Consequently, the processing of meat by ionization increases the losses of moisture during storage, which, possibly, creates unfavorable conditions for the development of microflora.

The activity of water, along with the total content of water in the refrigerated meat, is important for the shelf life of meat. Water activity is the indicator of the presence of free water, which is a medium for the acceleration of enzymatic processes (in particular, lipid oxidation) and the vital activity of microorganisms. The activity of water after irradiation in the meat samples of the second experimental group is 0.934 units, in the third experimental group – 0.921 units, which is 0.025 units (or 2.6%) and 0.038 units (or 4.0%), respectively, lower than the meat samples of the first control group. It should be noted that the obtained results are below the mid-values of water activity for meat (0.95–1.00 units). As a result of the studies, an insignificant decrease in the value of water activity during storage has been established: in the samples of meat of the second experimental group by 0.003 units and the third group – by 0.005 units. The results obtained are consistent with a change in the microbiological indicators in the studied meat samples (Table 1). The reduction of water activity in the meat samples of the experimental groups contributes to a slowdown in the processes of microbial spoilage. It has been established that the higher the dose of irradiation, the lower the water activity indexes and the microbiological indicators. Consequently, when processing by ionization, the development of microorganisms slows down as a result of a decrease in water activity. The revealed tendency is consistent with the studies of a number of authors [23, 24].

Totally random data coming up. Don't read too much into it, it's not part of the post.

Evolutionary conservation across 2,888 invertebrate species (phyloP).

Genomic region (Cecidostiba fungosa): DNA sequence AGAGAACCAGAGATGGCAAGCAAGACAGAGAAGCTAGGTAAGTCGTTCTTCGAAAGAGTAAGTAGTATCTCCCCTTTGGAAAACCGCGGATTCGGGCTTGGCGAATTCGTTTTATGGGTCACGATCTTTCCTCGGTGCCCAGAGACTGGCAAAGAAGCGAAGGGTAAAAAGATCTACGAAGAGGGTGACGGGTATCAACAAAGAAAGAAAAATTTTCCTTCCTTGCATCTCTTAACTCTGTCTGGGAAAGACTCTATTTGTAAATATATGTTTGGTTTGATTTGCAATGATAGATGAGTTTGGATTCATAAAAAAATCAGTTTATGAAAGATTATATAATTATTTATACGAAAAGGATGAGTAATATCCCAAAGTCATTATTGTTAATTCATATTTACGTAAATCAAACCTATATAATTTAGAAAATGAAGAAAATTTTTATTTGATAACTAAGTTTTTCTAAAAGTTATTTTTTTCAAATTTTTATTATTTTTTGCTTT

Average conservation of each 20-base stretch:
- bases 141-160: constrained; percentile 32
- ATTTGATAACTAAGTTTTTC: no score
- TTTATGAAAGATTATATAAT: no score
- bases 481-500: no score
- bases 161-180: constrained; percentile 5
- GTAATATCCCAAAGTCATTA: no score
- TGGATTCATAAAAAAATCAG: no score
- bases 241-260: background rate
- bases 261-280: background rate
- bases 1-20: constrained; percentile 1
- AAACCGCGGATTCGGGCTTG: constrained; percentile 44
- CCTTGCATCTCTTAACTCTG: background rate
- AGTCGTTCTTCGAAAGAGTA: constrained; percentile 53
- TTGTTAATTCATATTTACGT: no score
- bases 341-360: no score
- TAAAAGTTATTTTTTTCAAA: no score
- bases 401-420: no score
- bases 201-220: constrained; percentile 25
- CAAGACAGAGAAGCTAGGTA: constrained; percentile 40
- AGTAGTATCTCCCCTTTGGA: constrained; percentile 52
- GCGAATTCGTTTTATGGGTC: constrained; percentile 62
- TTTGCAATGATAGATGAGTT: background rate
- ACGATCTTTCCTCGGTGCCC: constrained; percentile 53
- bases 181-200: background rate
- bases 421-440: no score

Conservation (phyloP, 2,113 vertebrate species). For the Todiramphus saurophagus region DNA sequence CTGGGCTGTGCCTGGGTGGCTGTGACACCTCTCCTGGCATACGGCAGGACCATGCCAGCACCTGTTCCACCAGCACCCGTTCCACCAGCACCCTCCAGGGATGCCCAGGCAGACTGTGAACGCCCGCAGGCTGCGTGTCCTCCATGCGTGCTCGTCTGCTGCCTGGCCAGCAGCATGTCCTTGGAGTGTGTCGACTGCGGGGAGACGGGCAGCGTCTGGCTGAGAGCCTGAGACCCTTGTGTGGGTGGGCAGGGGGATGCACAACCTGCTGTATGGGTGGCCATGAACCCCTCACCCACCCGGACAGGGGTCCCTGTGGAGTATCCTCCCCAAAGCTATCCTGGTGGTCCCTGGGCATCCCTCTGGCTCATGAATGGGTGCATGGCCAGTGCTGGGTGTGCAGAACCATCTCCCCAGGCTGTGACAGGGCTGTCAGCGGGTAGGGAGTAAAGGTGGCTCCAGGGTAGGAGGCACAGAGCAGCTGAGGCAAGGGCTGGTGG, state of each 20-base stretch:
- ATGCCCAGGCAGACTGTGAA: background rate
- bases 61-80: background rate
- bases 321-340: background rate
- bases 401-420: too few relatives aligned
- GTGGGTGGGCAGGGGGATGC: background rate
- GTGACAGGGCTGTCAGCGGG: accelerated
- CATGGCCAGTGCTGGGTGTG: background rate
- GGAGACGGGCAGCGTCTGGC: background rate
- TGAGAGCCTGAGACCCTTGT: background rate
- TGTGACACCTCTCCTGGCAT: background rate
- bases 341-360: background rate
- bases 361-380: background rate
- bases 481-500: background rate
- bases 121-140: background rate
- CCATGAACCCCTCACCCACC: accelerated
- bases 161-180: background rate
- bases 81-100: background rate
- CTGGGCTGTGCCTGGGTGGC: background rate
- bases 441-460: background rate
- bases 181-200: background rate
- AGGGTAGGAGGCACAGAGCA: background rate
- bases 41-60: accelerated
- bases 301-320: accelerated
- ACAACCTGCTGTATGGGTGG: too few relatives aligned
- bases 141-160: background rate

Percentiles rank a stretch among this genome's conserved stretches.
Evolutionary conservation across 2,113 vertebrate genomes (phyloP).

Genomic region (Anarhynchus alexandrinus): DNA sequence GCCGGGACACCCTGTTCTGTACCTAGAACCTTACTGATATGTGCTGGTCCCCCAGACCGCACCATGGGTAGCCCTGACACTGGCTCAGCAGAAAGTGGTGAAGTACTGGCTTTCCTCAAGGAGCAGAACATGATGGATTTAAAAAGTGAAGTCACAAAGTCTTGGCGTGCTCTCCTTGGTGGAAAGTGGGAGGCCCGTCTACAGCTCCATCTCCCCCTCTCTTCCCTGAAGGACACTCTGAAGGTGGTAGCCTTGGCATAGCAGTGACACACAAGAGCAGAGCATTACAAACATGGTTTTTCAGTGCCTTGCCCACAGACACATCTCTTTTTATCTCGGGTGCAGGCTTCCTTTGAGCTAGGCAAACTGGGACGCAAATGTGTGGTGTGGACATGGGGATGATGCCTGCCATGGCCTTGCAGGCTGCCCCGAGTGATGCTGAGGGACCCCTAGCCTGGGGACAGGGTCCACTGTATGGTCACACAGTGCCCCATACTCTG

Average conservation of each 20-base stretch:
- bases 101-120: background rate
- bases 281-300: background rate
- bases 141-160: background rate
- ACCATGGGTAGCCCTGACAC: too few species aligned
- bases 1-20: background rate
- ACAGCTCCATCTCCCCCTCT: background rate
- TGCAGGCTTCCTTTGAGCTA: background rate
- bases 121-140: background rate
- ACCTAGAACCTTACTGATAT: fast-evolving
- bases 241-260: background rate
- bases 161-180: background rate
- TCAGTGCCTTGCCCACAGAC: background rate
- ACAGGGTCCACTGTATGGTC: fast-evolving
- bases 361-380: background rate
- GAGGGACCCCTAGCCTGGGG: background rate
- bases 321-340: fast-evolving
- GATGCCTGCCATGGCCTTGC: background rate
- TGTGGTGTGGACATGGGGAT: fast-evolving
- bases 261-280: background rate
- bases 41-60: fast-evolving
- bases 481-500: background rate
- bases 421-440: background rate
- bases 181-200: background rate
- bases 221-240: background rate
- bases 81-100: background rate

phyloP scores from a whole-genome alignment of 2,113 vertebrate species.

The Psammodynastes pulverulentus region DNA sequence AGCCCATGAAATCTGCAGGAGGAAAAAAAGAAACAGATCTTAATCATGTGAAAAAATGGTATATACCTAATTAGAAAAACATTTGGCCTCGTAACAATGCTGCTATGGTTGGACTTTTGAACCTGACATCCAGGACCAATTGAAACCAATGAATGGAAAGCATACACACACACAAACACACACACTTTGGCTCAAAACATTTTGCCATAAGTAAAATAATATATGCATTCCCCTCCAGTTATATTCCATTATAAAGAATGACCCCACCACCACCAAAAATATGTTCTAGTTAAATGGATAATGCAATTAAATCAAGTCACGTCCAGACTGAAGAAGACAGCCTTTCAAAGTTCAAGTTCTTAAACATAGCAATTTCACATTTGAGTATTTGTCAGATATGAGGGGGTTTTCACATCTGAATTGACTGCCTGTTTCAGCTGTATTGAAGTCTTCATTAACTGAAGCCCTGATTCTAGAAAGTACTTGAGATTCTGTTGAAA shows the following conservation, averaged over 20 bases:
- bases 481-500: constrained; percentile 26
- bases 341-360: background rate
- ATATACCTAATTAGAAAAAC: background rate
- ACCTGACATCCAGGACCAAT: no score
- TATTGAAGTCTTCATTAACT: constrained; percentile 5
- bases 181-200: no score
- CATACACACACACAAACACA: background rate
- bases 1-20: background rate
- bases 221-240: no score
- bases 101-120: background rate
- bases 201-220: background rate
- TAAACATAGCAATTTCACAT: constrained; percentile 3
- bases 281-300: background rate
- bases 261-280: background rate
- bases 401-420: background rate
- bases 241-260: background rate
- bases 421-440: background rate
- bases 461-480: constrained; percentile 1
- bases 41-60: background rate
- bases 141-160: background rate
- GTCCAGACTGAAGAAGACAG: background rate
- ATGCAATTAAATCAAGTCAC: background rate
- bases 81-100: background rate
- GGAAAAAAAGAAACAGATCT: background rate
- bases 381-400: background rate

The study of the dynamics of fat during storage has been carried out (Fig. 9).